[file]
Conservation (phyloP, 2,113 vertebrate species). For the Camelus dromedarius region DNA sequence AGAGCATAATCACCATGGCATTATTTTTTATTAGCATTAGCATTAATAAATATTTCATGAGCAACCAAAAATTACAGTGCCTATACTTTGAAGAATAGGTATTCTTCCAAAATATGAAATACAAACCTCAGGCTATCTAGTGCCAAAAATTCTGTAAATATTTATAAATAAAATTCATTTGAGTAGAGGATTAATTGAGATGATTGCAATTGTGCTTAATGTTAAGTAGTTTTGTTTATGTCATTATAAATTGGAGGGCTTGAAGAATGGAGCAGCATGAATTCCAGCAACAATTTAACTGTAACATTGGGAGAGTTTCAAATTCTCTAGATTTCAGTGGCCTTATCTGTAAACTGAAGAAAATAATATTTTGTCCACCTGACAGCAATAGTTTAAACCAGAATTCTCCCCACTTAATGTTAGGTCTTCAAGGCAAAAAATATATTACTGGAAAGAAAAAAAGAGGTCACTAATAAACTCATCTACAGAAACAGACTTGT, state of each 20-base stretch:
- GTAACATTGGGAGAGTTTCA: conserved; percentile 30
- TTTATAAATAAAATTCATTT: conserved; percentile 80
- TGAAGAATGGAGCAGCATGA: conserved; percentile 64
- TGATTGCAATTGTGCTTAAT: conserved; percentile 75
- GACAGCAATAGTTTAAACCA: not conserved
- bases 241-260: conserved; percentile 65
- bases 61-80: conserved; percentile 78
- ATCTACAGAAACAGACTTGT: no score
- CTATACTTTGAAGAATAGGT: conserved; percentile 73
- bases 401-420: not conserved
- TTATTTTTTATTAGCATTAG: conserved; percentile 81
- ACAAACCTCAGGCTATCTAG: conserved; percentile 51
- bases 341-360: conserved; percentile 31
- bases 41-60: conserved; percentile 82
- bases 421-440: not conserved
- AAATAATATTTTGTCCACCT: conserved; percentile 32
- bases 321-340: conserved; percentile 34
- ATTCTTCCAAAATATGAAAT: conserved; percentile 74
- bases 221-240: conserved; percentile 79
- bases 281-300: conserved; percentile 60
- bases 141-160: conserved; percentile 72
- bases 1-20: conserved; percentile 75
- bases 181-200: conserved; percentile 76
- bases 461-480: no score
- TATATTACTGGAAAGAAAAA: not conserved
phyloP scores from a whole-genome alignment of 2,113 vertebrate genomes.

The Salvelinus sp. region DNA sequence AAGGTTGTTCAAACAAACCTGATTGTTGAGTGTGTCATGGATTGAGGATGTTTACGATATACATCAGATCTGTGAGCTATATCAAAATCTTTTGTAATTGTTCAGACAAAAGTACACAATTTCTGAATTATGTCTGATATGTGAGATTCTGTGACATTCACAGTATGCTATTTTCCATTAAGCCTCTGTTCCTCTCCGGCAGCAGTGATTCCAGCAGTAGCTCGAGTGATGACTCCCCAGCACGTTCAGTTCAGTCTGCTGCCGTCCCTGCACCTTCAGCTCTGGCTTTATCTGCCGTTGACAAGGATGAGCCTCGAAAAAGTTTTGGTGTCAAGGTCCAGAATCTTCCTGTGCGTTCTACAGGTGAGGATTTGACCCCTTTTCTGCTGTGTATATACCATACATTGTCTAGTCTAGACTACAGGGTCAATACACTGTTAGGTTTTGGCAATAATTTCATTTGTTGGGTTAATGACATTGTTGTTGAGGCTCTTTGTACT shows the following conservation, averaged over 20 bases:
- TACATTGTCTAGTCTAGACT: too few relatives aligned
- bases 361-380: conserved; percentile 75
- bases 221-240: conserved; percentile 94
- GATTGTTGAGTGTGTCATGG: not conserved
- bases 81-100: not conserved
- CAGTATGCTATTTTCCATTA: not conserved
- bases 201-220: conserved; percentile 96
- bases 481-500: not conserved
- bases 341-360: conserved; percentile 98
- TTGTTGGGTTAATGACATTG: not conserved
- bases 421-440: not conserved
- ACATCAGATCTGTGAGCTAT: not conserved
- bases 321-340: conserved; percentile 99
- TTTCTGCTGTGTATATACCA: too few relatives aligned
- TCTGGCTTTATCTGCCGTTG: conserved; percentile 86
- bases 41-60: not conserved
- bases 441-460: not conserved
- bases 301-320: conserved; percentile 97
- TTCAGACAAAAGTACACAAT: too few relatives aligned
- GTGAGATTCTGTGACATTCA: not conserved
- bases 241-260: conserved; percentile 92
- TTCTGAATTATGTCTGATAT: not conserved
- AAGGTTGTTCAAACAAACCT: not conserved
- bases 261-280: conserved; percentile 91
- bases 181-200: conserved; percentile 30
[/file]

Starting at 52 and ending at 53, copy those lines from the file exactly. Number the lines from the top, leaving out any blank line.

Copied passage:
- bases 261-280: conserved; percentile 91
- bases 181-200: conserved; percentile 30